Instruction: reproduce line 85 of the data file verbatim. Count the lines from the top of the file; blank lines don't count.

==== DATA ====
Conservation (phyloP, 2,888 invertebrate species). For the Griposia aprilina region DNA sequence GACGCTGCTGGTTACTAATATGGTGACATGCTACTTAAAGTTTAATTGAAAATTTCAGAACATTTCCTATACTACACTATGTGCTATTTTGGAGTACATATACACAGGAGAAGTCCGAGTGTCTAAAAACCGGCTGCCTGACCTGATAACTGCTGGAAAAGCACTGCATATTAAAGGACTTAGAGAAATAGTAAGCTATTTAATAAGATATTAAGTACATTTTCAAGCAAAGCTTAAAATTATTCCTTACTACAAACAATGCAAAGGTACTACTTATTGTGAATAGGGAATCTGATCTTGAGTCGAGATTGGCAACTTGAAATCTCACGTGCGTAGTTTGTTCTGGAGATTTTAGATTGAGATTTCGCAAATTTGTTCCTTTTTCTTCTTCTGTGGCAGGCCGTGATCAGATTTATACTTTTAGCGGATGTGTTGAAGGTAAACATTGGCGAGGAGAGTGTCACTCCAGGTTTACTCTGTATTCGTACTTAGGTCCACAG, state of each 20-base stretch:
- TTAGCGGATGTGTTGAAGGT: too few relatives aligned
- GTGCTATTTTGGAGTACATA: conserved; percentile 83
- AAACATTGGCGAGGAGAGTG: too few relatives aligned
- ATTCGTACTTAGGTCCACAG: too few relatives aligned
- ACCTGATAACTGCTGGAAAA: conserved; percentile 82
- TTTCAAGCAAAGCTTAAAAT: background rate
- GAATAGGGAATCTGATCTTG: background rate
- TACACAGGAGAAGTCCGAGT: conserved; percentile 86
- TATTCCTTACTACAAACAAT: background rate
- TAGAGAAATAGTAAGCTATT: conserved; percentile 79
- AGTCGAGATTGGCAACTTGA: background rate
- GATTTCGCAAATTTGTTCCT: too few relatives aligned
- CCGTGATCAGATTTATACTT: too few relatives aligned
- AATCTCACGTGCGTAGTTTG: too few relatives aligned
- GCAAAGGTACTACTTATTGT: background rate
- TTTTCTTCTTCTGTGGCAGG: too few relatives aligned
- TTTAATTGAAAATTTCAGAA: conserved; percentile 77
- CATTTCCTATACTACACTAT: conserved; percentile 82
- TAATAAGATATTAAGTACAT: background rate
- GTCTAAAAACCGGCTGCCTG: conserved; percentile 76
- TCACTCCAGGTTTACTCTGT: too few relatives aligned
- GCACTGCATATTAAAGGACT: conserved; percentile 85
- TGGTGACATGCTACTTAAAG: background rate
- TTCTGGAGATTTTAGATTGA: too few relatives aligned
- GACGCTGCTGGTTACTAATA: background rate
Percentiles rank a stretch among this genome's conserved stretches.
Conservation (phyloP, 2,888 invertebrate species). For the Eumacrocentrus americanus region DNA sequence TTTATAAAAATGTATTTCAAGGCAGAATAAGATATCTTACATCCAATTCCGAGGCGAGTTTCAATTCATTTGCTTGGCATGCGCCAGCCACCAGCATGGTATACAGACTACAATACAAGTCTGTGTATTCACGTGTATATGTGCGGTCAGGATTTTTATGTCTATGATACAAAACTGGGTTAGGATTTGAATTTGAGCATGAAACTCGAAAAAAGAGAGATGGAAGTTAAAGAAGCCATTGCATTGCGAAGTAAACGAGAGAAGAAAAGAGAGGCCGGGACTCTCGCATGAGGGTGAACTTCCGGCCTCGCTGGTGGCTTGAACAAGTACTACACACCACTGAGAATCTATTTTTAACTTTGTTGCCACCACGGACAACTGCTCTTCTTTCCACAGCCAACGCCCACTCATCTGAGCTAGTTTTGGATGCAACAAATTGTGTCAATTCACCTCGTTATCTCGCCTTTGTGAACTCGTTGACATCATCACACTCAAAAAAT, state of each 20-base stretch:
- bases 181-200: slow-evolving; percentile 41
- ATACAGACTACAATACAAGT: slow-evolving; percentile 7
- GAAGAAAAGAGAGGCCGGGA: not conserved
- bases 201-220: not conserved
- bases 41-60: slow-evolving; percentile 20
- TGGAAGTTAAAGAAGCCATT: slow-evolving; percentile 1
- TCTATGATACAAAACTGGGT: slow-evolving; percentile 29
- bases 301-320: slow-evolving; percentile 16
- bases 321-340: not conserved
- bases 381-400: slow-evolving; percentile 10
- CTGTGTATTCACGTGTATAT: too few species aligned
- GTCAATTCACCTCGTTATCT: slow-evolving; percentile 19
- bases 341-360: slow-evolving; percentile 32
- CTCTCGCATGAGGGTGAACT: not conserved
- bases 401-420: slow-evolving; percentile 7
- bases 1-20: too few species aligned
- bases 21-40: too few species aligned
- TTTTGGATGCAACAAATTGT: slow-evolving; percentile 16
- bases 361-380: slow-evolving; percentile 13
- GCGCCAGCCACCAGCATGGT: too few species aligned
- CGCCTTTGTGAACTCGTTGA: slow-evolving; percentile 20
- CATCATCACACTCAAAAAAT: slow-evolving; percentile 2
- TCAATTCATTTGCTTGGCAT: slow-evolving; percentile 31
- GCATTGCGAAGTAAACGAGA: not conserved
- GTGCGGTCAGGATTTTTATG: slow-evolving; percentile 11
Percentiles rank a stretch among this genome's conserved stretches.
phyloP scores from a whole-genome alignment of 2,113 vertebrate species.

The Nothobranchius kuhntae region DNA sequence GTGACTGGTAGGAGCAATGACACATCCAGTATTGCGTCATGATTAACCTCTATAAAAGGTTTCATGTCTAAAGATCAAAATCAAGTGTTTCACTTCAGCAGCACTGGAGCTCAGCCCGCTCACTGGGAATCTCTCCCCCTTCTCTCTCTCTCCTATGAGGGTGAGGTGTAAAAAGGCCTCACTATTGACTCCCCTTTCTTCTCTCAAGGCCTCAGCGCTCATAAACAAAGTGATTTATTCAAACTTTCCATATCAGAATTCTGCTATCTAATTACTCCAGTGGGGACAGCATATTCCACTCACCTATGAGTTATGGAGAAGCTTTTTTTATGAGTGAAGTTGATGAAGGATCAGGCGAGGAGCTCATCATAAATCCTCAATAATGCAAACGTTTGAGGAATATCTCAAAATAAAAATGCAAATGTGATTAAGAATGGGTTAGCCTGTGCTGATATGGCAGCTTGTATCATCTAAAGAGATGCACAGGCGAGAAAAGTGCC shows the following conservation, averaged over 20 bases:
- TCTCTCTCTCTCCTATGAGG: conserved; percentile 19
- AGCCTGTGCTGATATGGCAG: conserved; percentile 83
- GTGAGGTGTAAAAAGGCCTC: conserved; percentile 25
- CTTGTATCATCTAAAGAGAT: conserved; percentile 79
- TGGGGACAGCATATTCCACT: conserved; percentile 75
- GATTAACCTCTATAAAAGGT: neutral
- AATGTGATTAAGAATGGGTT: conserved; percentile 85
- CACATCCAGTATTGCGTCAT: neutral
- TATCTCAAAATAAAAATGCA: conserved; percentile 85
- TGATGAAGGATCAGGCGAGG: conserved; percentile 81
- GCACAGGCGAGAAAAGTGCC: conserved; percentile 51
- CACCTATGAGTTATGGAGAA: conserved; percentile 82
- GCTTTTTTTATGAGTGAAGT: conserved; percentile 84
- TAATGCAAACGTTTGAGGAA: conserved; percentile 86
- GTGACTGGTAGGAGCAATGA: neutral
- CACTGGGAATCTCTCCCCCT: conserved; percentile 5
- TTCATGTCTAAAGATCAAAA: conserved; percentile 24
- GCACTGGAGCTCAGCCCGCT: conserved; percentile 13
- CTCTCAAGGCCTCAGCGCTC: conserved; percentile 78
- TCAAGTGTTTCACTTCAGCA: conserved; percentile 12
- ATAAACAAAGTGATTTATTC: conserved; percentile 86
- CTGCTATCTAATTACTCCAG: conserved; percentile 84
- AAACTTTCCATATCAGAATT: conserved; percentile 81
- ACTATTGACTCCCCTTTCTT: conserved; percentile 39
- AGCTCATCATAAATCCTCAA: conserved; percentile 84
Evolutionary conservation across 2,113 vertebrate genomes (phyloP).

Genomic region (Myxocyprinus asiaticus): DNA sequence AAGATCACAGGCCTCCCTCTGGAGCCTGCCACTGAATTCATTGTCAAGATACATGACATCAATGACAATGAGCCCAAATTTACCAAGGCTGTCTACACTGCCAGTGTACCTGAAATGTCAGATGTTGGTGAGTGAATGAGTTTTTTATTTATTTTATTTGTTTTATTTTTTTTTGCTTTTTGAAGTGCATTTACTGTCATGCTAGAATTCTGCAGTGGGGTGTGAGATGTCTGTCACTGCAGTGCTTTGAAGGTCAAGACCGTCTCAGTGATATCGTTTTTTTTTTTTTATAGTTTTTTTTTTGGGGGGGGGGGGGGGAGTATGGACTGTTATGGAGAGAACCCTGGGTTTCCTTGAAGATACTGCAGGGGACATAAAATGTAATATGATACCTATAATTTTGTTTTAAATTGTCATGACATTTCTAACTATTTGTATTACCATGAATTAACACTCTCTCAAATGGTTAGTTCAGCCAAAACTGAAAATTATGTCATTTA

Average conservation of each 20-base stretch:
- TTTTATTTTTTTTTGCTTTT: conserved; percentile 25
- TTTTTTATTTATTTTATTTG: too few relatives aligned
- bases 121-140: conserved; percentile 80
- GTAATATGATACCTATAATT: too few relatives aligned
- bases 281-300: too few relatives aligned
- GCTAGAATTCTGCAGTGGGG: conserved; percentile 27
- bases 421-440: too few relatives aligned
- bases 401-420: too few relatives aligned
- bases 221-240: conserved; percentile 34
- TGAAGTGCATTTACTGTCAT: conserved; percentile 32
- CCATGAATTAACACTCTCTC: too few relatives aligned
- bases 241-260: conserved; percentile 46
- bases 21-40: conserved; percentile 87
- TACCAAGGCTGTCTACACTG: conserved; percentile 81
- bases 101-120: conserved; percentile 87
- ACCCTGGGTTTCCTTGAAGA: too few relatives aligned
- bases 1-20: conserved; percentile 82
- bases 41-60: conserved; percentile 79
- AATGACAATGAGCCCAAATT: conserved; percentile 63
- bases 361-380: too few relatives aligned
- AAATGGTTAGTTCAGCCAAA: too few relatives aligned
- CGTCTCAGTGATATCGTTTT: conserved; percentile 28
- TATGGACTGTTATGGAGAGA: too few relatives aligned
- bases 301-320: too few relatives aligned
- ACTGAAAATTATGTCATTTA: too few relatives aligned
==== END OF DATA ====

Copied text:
- TTTTATTTTTTTTTGCTTTT: conserved; percentile 25